Tuesday, November 26, 2013

(Annals of Geophysics, 55, 3, 2012; doi: 10.4401/ag-5562)

Riccardo Manni

Paleontological museums should adopt a code of ethics in order to carry out restorations and to set-up exhibits without any falsification. 
Indeed, alterations can often be voluntary because an exhibit needs to be "beautiful", "realistic" or "charming" for the public. Therefore, the reconstructed parts are painted and then "soiled" artfully to look more realistic. An incomplete skeleton might be completed by reconstructing the missing bones, or by adding casts of other bones. Sometimes skeletons are "created", by assembling together bones from several specimens of the same species. Therefore, the museum staff should also inform visitors if a specimen has undergone such tampering, because otherwise each visitor is convinced that they have seen a "true" fossil.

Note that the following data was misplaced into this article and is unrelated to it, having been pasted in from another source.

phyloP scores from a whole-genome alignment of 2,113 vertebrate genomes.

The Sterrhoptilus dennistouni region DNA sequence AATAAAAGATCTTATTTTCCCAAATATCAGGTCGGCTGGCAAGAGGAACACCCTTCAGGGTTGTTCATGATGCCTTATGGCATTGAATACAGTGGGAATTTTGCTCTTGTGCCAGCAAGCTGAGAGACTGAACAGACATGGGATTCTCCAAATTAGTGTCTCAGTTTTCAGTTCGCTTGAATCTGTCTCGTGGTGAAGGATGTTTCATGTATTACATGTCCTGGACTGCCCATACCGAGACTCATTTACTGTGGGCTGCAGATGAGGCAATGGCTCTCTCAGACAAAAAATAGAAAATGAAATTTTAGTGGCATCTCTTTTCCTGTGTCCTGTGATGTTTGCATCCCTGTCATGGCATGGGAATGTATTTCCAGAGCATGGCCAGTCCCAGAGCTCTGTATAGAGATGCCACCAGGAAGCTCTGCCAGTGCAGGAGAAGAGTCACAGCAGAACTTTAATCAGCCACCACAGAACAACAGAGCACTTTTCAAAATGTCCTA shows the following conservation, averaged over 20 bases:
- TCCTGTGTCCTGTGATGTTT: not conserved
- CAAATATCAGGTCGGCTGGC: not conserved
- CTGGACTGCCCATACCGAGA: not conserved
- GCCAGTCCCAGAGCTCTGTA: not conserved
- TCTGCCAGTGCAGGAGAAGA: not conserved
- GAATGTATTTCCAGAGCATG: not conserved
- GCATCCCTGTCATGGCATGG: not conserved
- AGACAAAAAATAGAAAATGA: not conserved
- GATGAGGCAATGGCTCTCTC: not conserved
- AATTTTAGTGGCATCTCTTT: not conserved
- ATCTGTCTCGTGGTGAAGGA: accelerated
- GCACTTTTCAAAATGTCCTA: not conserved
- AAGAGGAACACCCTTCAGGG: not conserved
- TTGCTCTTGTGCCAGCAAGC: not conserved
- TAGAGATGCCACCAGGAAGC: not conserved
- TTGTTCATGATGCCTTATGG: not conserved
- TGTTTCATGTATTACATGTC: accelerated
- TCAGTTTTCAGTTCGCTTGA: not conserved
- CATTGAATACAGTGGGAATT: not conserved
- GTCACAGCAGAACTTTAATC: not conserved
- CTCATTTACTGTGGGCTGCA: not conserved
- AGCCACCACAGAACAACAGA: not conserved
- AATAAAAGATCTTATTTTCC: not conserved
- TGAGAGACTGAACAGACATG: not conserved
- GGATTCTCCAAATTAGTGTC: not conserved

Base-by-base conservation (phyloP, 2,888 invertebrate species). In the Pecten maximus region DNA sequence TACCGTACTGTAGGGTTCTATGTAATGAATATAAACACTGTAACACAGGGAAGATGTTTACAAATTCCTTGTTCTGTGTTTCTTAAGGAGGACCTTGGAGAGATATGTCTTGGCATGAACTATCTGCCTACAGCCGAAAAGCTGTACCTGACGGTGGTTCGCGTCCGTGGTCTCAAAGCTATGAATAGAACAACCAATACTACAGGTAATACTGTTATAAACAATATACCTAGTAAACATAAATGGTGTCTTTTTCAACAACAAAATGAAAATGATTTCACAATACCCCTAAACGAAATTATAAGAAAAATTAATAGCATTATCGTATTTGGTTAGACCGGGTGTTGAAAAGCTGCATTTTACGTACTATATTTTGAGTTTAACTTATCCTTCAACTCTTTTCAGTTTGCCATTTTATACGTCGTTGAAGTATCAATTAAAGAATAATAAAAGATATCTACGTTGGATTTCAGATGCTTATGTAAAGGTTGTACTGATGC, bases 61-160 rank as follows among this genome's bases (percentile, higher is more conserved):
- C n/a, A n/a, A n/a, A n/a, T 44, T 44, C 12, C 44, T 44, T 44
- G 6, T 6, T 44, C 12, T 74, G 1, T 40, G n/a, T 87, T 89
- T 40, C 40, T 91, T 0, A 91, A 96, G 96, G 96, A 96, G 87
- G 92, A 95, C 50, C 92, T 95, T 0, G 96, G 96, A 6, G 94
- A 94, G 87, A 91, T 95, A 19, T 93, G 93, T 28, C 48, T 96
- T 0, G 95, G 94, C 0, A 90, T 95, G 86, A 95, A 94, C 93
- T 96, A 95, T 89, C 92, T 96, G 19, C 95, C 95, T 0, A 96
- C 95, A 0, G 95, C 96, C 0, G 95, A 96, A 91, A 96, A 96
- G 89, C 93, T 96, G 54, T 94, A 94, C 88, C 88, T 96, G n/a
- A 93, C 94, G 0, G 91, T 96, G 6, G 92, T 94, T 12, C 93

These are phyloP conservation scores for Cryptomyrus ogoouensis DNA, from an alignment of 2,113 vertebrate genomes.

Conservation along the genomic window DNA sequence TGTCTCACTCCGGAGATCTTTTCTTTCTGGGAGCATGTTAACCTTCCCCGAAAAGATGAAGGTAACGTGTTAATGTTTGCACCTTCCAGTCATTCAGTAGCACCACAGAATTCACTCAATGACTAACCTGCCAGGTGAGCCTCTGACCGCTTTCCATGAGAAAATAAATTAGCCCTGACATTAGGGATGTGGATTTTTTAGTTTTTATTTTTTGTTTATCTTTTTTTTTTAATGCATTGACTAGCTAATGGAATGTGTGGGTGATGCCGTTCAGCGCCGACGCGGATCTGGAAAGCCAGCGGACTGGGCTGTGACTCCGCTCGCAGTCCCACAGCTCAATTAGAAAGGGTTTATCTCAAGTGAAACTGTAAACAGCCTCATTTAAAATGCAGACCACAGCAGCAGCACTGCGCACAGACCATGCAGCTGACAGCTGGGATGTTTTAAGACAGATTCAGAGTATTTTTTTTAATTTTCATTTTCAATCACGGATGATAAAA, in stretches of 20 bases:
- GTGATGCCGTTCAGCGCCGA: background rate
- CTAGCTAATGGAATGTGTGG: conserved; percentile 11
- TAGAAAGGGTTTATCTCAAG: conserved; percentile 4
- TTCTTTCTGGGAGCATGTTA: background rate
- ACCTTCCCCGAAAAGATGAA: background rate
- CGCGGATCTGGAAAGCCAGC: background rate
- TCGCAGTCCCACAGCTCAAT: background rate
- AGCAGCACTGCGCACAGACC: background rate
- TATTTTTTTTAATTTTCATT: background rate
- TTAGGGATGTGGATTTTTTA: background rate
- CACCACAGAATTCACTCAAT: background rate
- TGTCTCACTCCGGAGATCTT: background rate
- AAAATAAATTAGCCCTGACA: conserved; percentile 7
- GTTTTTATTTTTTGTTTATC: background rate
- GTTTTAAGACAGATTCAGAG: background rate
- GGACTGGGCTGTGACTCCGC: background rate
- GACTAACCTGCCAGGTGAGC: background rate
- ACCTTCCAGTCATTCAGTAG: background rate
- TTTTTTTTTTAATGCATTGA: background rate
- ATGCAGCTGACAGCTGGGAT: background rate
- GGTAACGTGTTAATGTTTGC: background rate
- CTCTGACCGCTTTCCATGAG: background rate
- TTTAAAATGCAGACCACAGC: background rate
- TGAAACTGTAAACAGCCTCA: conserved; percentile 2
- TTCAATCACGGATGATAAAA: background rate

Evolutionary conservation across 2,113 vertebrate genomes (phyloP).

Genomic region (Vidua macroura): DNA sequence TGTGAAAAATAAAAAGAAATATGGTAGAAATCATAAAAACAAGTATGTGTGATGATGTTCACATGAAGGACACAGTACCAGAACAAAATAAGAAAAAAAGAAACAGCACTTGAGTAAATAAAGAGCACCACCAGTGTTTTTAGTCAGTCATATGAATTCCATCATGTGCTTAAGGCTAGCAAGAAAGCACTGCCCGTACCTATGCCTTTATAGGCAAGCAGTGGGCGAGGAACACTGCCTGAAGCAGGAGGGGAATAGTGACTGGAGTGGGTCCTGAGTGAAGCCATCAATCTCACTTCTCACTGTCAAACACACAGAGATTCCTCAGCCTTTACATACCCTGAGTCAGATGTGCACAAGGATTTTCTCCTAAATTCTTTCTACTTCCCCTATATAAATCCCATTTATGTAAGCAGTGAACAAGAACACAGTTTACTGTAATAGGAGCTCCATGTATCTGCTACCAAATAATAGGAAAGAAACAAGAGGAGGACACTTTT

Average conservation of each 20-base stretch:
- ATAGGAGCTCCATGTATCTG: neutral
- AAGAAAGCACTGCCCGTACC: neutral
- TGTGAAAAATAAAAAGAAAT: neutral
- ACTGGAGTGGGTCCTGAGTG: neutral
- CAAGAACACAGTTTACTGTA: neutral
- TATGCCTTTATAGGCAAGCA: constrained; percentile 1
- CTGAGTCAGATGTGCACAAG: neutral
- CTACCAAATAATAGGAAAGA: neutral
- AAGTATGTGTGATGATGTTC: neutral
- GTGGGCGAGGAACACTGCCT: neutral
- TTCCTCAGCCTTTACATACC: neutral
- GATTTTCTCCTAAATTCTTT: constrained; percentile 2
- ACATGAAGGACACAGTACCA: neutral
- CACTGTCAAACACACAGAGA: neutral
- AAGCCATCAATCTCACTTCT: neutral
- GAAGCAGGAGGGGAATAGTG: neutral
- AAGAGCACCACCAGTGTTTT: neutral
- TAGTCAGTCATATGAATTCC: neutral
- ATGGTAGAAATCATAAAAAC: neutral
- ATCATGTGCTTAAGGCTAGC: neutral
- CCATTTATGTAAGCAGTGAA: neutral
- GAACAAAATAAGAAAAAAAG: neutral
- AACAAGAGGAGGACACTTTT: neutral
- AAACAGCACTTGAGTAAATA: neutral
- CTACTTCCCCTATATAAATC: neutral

So all museum staff should be trained not only in the techniques of museums, but also in the ethics of restoration and installation.